Starting Time

In order to understand the drawing model In Excel, I first went to the book that I have, John Walkenbach’s Microsoft Excel 2000 Power Programming With VBA.  This is an excellent, well-written source of good information about using Excel whether you want to program or not.  It is well organized, helps you avoid problems and pretty much leads you through many aspects of creating good spreadsheets and VBA.  John Walkenbach has some other books on Excel including a more up-to-date version of this one.

Excel 2000 PP w/VBA was light on shapes. There are some examples on the CD. The only real references that I found helpful for what I needed on shapes were the programming introductory section regarding Cell Comments and how the Excel Object Model hierarchy may or may not have the property that you think that you want to change.  Do not skip the section on Comments if you really want to understand VBA for Excel (and probably Word, Powerpoint and Access).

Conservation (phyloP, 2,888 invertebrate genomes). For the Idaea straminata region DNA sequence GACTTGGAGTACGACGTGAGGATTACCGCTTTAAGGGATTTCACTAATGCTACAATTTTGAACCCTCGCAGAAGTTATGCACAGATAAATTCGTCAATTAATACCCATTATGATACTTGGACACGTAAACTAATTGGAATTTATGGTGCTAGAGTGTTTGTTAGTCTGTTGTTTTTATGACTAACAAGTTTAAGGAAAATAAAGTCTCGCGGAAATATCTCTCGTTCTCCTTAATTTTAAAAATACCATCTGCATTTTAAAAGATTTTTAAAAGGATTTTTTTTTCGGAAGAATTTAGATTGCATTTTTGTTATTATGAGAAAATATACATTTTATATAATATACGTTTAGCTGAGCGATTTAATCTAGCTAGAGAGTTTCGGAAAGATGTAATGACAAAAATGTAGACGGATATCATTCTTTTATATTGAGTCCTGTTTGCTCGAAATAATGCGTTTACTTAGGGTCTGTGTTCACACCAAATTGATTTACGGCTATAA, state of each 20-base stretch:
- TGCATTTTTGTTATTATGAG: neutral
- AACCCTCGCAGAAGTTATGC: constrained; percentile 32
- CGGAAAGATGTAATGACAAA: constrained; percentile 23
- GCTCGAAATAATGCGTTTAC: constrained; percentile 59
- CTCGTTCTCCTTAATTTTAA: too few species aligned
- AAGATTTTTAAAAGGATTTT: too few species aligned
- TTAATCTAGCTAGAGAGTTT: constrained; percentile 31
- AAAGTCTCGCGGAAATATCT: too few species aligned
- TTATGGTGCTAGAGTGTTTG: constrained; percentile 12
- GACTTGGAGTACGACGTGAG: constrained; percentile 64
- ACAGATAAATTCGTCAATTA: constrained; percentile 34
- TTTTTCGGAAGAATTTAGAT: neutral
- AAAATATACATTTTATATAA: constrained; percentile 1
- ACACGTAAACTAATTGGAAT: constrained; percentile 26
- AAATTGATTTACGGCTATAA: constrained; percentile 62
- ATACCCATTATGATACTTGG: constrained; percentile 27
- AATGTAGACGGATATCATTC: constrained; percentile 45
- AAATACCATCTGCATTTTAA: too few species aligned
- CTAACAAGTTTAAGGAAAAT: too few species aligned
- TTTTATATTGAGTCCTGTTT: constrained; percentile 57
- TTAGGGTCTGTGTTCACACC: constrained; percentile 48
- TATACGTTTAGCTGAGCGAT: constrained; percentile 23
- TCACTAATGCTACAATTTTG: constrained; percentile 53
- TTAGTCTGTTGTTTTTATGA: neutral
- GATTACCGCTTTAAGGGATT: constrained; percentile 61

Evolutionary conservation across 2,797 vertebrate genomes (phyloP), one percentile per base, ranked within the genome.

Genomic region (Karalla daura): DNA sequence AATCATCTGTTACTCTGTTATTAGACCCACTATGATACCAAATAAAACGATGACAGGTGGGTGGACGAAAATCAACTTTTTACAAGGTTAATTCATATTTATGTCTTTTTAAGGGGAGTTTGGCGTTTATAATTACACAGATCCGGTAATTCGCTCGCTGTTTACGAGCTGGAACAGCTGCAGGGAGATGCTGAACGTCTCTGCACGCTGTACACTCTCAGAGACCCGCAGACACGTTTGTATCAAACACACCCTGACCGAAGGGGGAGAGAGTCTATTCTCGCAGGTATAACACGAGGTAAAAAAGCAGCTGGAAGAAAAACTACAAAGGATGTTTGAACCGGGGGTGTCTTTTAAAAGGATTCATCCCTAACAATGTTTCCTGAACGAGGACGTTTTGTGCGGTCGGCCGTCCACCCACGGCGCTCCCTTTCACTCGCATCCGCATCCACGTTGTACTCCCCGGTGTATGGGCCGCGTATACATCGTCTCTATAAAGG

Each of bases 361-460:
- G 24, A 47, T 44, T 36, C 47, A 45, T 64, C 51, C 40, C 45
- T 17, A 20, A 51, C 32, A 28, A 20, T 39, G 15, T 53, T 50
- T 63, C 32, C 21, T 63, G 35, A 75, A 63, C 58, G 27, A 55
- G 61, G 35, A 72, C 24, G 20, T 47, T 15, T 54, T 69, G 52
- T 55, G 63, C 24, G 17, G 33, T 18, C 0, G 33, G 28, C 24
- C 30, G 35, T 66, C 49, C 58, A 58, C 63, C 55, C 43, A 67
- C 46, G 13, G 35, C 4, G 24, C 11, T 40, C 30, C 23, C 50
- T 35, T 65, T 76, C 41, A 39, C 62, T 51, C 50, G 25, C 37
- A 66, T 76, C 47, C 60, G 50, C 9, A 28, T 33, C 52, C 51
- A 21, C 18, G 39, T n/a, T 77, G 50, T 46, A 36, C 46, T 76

Another important source of information is the help system in Excel Visual Basic for Applications.  This is easy to use in the VBA Integrated Development Environment (IDE), providing help with parameters, properties, applies to, and methods. For most help, just put the cursor on the word you want help with and press the F1 key.  The examples are usually trivial and it is sometime hard to find good examples that come close to what you want to do.

The third source of information is Create Macro.  Curious about code? Select Tools==>Macro==>Record New Macro and do something with the things you are interested in.  In my case, I created some shapes, moved them around, rotated them, gave them colors, etc.  Take notes as you do this though. Select Tools==>Macro==>Stop Recording.  Then Tools==>Macro==>Macros. Select the macro you just recorded (Macro 1?) and Click Edit.  Review and take note of the things that you want to do and the properties you need to be interested in.

Making a clock face was straight forward.  Ticks, text boxes, text.  Size based on window size.  About half an hour and that was done.

Now just add the hands.

About an hour into drawing the minute hand or rather making it move around, I separated the minute hand into its own spreadsheet.  I added code to log the values of the angles (radians and degrees are requred), and the x’s and y’s used in calculation.  Once I could see the changes in the values, the things required for the next baby step became apparent.

More in the next post.

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